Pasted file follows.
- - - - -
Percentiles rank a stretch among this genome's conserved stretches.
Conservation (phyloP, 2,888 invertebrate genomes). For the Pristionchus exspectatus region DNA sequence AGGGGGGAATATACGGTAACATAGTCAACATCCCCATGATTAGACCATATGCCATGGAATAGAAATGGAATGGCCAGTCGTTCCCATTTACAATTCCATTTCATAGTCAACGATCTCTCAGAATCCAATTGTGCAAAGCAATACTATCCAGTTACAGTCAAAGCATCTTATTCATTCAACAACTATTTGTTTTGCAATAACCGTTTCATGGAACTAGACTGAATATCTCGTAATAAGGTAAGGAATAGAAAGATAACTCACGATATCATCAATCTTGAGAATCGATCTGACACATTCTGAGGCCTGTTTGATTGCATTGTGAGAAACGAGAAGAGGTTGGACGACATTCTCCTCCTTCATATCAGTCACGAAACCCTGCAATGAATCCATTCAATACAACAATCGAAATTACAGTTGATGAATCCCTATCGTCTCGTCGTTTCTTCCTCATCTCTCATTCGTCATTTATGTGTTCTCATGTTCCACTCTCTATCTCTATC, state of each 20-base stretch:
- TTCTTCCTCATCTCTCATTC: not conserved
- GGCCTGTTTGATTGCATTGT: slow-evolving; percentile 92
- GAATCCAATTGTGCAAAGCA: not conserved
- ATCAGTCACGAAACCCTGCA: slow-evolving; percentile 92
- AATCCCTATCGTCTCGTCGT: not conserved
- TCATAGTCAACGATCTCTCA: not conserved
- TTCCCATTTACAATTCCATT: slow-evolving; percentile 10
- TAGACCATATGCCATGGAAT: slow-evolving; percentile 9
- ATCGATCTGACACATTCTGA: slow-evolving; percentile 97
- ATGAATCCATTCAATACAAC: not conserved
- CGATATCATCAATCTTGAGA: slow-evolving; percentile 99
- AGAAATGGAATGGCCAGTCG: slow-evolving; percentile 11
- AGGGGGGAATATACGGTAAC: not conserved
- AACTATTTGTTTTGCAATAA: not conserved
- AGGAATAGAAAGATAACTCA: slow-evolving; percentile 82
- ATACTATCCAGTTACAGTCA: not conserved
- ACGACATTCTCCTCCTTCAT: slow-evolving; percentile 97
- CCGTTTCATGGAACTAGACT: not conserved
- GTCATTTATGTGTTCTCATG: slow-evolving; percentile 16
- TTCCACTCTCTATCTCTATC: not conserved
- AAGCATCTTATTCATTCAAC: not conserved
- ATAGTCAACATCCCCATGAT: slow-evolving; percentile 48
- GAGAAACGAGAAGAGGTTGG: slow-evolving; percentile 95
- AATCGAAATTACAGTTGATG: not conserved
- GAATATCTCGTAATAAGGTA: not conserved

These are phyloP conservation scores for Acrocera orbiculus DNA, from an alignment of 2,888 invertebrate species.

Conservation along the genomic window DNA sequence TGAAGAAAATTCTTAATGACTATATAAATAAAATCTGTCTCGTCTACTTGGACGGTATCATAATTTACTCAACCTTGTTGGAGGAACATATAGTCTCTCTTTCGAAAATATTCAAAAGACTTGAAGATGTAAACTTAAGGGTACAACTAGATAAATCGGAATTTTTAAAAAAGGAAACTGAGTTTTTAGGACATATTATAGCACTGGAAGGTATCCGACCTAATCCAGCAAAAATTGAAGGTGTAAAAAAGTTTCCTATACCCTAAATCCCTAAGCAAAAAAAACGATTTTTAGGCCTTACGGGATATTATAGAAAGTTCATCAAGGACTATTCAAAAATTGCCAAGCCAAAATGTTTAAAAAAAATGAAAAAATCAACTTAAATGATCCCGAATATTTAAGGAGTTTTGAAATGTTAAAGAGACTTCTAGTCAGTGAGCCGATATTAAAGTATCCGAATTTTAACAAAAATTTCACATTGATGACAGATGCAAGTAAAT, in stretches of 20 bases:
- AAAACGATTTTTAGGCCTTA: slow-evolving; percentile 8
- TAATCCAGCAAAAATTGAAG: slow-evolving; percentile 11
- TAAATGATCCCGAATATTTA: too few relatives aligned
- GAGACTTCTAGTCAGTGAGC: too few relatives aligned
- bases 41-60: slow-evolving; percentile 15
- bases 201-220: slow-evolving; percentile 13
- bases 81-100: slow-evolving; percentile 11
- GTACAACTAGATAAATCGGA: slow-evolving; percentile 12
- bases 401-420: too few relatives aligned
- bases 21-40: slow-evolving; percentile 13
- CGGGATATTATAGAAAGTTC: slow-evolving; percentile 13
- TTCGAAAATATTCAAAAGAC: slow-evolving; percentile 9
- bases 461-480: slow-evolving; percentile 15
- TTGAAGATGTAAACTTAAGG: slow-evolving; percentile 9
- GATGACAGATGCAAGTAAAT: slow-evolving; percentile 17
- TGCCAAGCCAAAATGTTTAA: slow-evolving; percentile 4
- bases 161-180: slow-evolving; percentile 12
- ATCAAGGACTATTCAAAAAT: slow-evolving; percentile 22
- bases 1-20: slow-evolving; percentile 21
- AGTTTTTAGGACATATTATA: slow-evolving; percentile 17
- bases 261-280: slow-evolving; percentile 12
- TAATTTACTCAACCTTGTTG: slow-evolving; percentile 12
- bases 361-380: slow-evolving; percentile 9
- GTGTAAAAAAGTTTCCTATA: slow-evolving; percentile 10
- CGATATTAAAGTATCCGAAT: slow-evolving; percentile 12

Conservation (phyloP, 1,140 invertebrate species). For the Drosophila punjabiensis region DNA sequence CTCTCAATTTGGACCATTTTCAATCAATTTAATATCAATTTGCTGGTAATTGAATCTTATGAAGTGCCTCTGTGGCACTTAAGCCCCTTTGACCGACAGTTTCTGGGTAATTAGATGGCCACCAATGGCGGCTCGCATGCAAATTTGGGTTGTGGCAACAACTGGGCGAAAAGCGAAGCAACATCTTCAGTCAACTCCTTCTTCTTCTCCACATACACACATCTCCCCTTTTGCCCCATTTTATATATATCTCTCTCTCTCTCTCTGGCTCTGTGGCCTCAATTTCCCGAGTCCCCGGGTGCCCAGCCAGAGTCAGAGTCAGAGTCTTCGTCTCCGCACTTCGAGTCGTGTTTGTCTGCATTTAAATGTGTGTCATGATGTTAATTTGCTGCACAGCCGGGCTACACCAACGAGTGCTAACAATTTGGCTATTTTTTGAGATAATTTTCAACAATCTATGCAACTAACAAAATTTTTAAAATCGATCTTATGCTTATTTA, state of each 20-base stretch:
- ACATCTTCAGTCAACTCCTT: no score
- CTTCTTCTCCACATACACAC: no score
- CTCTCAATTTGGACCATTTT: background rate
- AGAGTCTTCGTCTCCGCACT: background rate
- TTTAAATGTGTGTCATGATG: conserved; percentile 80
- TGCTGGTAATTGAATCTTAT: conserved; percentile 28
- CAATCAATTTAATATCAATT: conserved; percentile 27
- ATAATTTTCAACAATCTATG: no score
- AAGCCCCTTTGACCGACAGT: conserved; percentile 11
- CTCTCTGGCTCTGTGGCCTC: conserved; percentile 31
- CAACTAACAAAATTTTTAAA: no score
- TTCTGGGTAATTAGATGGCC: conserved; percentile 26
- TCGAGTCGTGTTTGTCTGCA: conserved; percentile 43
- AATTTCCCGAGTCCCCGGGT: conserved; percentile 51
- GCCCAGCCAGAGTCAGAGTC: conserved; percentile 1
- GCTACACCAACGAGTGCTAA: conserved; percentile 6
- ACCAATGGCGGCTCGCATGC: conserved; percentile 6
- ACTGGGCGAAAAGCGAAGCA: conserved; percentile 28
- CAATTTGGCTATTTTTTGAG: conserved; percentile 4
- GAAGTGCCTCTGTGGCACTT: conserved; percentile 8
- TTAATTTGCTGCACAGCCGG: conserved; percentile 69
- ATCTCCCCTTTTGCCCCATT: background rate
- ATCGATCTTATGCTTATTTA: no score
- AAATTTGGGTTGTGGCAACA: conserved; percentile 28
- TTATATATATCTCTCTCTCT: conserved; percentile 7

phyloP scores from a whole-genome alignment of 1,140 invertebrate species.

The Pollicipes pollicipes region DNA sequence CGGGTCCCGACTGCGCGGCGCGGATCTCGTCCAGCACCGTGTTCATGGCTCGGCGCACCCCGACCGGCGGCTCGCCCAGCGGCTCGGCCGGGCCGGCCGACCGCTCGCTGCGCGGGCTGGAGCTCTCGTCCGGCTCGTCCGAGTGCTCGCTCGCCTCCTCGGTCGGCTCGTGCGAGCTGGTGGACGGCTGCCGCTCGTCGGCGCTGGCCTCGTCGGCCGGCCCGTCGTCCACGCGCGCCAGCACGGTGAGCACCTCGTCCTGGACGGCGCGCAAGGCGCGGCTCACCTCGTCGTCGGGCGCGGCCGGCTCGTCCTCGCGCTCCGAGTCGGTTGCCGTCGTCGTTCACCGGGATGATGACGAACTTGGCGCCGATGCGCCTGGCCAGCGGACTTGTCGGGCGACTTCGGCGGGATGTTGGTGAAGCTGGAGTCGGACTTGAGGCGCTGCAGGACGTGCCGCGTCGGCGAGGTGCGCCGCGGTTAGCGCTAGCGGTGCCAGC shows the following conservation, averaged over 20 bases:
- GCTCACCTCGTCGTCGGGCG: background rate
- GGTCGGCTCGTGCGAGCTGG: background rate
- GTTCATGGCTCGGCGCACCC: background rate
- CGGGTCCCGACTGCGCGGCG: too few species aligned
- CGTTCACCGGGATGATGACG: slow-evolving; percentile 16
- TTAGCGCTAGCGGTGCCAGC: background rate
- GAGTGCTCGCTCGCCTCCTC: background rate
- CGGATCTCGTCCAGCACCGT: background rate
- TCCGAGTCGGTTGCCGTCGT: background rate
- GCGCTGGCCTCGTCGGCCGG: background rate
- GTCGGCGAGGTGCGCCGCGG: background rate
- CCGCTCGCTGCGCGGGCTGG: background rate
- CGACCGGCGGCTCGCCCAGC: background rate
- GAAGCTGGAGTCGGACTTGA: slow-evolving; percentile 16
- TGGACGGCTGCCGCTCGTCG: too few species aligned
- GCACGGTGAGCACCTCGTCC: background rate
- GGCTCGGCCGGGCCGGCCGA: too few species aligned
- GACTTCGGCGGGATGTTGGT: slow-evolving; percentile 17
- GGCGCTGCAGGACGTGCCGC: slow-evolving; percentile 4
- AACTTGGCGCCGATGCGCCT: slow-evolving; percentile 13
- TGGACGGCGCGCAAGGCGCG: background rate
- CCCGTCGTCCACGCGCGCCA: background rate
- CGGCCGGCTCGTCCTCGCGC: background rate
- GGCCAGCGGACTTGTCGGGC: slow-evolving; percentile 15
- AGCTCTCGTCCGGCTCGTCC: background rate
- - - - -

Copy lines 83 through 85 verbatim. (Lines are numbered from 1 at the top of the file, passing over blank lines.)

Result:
- GCTCACCTCGTCGTCGGGCG: background rate
- GGTCGGCTCGTGCGAGCTGG: background rate
- GTTCATGGCTCGGCGCACCC: background rate